"This post includes affiliate links for which I may make a small commission at no extra cost to you should you make a purchase."

Thinking of hiring a freelance Attorney expert? Ditch the expensive agencies and head to Fiverr. Access a global pool of talented professionals at budget-friendly rates (starting as low as $5!) and get high-quality work for your money.

Fiverr Logo

How Much Does It Cost to Hire an Estate Attorney

Estate planning is an important step in securing the future of your assets and ensuring that your final wishes are carried out. From drafting a will to establishing a trust, an estate attorney can provide invaluable guidance and legal expertise in navigating the complexities of estate planning. However, many individuals are hesitant to seek the services of an estate attorney due to concerns about the cost. In this article, we will explore the typical costs associated with hiring an estate attorney and the factors that can influence these costs.

Understanding the Cost Structure

The cost of hiring an estate attorney can vary significantly depending on several factors such as the complexity of your estate, the attorney’s experience, and the services needed. Estate attorneys typically charge for their services in one of three ways: hourly rates, flat fees, or a percentage of the estate’s value.

Hourly rates are a common billing method for estate attorneys, particularly for complex or ongoing legal matters. The hourly rate can vary depending on the attorney’s experience and location, but it typically ranges from $150 to $500 per hour. For straightforward services such as drafting a simple will, an attorney may offer a flat fee that covers the entire process. Flat fees can range from $300 to $3,000, depending on the complexity of the estate and the attorney’s expertise.

In some cases, particularly with larger estates, an attorney may charge a percentage of the estate’s value as their fee. This percentage can range from 1% to 5% of the estate’s worth. It’s important to discuss the fee structure with your attorney upfront to ensure that you fully understand how you will be billed for their services.

Factors That Influence the Cost

Several factors can influence the cost of hiring an estate attorney. The complexity of your estate is one of the most significant factors. If you have multiple properties, significant financial assets, or complex family dynamics, the legal work involved in estate planning will be more extensive, resulting in higher fees.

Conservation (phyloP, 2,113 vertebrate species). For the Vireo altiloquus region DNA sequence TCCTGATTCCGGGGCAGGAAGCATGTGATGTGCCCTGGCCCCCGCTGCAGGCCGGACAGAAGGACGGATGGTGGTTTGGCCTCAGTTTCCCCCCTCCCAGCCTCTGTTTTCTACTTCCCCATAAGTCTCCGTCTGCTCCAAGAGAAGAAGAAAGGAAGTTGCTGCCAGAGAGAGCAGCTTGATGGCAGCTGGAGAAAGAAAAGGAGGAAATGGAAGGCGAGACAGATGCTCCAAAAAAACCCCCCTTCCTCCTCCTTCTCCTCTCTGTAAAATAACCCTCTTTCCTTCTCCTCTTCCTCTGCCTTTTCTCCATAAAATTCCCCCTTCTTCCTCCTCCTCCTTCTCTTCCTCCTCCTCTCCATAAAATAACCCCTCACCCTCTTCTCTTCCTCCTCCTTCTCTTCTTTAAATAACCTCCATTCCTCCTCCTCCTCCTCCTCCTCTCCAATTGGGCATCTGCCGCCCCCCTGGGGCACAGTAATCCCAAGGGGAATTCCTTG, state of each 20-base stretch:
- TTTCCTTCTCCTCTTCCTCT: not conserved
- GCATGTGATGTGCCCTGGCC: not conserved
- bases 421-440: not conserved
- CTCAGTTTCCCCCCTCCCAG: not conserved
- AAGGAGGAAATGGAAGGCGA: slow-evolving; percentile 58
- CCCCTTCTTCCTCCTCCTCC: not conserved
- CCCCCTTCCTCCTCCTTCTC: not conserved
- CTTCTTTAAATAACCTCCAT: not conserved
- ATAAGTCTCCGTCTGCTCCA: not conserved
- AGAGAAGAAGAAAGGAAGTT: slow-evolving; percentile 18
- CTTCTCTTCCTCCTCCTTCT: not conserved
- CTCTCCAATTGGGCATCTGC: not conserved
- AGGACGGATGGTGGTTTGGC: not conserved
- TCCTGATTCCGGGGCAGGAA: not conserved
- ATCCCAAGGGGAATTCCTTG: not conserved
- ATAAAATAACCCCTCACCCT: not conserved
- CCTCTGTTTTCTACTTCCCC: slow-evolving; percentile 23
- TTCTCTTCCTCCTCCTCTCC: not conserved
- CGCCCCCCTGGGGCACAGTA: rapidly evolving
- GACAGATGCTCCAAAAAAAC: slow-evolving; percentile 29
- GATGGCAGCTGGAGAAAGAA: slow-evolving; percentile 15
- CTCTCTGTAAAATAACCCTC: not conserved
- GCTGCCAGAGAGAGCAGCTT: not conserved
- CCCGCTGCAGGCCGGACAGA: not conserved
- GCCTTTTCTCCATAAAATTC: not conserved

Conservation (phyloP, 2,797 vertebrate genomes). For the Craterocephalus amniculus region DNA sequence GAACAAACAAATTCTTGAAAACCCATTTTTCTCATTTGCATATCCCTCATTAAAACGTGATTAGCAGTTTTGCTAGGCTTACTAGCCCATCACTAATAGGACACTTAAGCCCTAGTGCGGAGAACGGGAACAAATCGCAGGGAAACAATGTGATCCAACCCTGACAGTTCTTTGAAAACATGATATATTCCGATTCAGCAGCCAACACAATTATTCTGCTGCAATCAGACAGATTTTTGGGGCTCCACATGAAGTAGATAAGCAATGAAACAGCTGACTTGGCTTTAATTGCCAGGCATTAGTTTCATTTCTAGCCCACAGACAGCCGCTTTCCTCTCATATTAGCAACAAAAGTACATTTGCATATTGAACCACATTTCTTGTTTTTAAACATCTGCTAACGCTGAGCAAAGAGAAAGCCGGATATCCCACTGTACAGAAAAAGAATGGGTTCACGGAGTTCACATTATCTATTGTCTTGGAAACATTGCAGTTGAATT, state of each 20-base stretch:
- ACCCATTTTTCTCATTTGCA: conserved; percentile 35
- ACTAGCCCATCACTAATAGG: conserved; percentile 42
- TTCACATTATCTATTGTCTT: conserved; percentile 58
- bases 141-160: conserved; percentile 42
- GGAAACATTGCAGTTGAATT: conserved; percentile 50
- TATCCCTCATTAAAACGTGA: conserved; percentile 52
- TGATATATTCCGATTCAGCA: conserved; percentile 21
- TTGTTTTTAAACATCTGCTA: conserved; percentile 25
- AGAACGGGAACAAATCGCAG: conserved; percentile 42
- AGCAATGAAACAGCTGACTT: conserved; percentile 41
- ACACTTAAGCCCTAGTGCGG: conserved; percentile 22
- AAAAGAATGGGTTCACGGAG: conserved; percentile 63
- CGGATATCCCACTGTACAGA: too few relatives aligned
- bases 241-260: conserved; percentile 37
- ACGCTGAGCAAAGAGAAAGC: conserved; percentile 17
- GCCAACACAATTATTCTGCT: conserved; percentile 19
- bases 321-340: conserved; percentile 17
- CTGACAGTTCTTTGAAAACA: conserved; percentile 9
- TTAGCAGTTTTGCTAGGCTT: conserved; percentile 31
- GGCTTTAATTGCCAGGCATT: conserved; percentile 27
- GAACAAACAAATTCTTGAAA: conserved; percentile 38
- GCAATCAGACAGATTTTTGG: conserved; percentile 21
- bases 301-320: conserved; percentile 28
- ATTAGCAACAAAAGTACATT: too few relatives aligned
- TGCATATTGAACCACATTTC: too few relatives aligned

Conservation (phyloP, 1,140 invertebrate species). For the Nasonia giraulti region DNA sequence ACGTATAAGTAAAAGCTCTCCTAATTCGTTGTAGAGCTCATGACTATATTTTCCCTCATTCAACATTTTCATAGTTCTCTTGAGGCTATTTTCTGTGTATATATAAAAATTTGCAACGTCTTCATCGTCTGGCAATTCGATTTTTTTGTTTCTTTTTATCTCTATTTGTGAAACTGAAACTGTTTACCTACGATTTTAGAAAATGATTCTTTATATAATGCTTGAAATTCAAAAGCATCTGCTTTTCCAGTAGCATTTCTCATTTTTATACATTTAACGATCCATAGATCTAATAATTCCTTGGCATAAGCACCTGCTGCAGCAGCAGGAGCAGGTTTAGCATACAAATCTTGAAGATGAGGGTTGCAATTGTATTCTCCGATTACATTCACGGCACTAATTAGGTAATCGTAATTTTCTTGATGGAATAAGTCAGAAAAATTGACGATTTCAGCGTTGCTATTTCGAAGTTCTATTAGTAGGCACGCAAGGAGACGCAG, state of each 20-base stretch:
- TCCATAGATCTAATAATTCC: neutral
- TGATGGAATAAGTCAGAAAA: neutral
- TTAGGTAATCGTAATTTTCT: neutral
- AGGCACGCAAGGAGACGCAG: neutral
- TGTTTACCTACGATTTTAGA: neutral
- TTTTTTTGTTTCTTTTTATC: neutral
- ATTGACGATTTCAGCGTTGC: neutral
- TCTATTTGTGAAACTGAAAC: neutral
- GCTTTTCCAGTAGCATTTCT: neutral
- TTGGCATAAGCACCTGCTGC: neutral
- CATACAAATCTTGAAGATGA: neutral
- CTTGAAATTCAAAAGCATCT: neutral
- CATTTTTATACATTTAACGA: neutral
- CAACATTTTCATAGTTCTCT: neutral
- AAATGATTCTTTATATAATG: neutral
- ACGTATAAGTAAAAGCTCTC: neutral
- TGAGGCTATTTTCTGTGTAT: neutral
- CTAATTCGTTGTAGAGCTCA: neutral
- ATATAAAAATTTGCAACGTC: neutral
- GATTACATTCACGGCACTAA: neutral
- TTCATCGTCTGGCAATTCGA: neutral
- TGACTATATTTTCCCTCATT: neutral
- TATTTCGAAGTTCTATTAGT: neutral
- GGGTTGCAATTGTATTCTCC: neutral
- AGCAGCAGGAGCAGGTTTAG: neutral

The attorney’s experience and expertise also play a role in determining the cost. Attorneys with decades of experience and specialized knowledge in estate planning may command higher fees than those who are newer to the field. Additionally, the location of the attorney’s practice can impact the cost. Attorneys practicing in urban areas or affluent communities may charge higher fees than those in rural areas.

The specific services you require will also affect the overall cost. Basic services such as drafting a will or creating a power of attorney may be more affordable than establishing a complex trust or navigating estate tax laws.

Additional Costs to Consider

In addition to the attorney’s fees, there are other costs to consider when hiring an estate attorney. These may include court filing fees, appraiser fees, and executor fees. If your estate requires the expertise of specialists such as financial advisors or tax professionals, their fees will also add to the overall cost of estate planning. It’s important to discuss these potential costs with your attorney and factor them into your budget.


Hiring an estate attorney is an important investment in securing the future of your assets and ensuring that your final wishes are carried out. While the cost of hiring an estate attorney can vary based on a multitude of factors, the expertise and guidance they provide can prove invaluable in the long run. By understanding the typical cost structure and the factors that influence these costs, you can make informed decisions about your estate planning needs. Remember to discuss the fee structure and any additional costs with your attorney upfront to ensure that you are fully prepared for the financial investment in estate planning.